Unfortunately, the expanded scale meant Sputore had to shoot I A Mother in South Australia. “It would have been more convenient to shoot it here because we’re West Australian filmmakers. But we needed bigger studios and Adelaide beckoned,” he says, adding that he strove to involve local companies, such as the ace post-production house, Last Pixel.
The bigger budget and the involvement of Swank also allowed Sputore to draw on the services of New Zealand-based Weta Workshop, which built the robot who cares for the youngster.
“I was star-struck when I met (Weta Workshop co-founder) Richard Taylor,” Sputore says. “I had grown up on a diet of Lord of the Rings Blu-rays and behind-the-scenes documentaries. So getting to meet with the man behind Lord of the Rings and work with him in the flesh, building our robot, was the thrill of a lifetime.”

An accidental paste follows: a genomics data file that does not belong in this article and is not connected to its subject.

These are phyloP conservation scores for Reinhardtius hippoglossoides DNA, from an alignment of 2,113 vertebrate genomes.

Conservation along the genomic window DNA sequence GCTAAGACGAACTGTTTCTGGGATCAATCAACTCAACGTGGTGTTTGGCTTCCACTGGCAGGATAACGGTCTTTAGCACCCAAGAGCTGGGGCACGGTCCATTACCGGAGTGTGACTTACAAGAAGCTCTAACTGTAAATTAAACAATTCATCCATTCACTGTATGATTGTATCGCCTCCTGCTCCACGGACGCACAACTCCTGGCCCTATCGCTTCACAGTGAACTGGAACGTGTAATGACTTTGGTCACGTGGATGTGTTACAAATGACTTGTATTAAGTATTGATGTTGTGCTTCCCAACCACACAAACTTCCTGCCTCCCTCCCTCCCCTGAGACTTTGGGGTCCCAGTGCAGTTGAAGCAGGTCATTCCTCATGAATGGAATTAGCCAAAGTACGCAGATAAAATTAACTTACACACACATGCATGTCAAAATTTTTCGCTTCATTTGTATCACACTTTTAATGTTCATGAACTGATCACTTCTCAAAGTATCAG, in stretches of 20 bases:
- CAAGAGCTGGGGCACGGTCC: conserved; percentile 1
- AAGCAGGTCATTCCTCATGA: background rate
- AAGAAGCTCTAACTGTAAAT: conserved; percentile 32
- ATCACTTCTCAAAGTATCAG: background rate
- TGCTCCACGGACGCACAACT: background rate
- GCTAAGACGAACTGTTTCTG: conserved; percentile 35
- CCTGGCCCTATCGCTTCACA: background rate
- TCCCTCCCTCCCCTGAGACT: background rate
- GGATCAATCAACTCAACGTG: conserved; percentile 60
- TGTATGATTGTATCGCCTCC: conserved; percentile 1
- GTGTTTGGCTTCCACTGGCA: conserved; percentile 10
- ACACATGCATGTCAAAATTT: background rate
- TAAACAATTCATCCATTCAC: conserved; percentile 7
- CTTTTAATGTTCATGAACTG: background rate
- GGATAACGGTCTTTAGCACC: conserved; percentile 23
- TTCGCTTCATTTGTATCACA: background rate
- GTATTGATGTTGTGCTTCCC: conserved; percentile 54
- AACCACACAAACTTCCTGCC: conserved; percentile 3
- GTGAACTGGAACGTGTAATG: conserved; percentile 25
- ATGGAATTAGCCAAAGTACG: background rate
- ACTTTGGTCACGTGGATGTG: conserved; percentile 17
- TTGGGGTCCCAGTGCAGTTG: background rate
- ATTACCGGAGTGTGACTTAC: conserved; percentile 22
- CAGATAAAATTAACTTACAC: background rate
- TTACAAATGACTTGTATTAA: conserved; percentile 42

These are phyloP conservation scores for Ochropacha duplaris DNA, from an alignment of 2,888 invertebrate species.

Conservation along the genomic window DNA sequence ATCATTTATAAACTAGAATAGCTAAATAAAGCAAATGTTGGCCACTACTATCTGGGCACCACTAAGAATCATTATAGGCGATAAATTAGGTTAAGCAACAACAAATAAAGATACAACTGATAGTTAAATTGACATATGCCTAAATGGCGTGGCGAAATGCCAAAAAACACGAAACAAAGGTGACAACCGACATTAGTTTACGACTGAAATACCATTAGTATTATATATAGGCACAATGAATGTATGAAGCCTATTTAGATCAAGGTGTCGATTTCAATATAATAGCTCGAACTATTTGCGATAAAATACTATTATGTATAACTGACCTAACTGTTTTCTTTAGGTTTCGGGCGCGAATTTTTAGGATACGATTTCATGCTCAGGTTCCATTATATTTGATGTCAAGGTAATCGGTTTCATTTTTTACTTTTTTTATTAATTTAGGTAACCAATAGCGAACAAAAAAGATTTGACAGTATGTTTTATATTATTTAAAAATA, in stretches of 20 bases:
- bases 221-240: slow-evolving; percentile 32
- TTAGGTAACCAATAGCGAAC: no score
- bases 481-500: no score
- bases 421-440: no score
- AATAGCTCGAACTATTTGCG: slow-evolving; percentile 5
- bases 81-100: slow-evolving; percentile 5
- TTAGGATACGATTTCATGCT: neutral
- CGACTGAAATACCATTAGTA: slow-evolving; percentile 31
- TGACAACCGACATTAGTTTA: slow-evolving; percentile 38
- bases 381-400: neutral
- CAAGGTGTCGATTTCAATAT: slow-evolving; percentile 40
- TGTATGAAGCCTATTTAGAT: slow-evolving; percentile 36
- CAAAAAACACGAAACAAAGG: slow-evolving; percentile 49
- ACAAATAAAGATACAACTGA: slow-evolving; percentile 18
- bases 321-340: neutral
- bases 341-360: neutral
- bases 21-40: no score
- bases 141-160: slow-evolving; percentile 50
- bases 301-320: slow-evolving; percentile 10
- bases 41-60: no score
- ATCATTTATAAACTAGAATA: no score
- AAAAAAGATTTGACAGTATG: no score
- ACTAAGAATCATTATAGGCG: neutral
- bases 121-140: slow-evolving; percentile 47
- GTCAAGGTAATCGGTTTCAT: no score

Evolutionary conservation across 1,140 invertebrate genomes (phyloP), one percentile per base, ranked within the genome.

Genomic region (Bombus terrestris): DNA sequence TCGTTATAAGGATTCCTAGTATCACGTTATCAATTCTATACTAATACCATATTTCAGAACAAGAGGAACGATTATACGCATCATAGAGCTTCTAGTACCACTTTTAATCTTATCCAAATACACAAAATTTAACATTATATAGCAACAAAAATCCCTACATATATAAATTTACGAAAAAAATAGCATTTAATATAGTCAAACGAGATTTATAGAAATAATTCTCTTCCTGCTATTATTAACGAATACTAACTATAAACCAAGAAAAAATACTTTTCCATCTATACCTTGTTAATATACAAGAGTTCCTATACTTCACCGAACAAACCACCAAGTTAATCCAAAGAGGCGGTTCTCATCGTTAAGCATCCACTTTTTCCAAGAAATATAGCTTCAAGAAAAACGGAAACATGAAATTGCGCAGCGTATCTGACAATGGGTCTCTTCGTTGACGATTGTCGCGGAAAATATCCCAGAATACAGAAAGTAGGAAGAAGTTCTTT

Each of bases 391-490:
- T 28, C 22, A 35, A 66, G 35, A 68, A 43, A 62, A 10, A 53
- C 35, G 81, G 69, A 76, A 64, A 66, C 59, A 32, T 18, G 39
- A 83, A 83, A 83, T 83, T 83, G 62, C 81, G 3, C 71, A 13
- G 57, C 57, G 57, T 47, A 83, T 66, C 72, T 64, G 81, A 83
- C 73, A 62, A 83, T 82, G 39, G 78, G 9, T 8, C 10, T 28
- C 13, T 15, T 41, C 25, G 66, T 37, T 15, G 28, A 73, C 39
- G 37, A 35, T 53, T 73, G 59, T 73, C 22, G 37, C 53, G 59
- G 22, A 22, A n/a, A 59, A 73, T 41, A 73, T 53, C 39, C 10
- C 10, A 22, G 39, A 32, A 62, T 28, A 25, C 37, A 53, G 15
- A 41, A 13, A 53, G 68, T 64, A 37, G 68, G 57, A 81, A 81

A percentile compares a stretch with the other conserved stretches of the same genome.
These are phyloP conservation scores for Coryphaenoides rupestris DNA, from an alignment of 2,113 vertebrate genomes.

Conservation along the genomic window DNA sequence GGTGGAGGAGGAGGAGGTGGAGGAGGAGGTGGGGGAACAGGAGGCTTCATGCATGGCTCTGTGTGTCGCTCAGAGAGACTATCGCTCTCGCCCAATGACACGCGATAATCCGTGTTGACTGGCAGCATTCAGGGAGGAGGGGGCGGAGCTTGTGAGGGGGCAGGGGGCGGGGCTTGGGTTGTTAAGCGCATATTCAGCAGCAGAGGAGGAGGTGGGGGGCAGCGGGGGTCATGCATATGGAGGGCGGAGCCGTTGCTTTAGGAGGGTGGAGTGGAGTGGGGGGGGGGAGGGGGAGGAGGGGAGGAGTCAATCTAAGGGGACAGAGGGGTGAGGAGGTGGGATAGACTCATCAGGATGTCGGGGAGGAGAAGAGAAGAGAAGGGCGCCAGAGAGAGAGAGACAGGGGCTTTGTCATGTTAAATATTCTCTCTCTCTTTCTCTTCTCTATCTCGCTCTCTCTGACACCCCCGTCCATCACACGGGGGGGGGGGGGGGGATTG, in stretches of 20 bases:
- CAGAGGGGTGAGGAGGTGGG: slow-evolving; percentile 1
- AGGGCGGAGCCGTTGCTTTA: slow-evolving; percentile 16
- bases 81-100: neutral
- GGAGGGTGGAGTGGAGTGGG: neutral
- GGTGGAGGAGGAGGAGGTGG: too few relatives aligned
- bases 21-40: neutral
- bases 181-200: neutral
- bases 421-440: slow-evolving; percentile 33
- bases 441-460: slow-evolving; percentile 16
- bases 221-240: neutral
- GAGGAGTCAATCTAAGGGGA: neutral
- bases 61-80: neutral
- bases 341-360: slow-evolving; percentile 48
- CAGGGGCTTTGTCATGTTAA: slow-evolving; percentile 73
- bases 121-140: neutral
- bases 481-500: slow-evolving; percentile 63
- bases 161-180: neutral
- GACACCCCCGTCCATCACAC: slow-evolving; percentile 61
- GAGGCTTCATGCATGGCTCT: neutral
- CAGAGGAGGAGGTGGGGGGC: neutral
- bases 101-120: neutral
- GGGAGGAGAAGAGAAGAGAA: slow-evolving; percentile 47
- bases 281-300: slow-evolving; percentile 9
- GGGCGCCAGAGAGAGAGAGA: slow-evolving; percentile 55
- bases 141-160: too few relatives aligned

The arrival of Hilditch, Young and Sputore within the space of a few years is an extraordinary moment in WA film history, with three writer-directors emerging from the same fertile soil to build genuine international careers. Even more remarkably, they’re doing it without the need to leave town.
Young has just returned from a trip to the US where he’s setting up new projects, including a globe-hopping TV series and a project with Charlize Theron. Hilditch is adapting John Grisham novel’s The Confession, and Sputore’s Penguin Empire is shepherding multiple film and television projects that he hopes will bring more local talent to the world stage.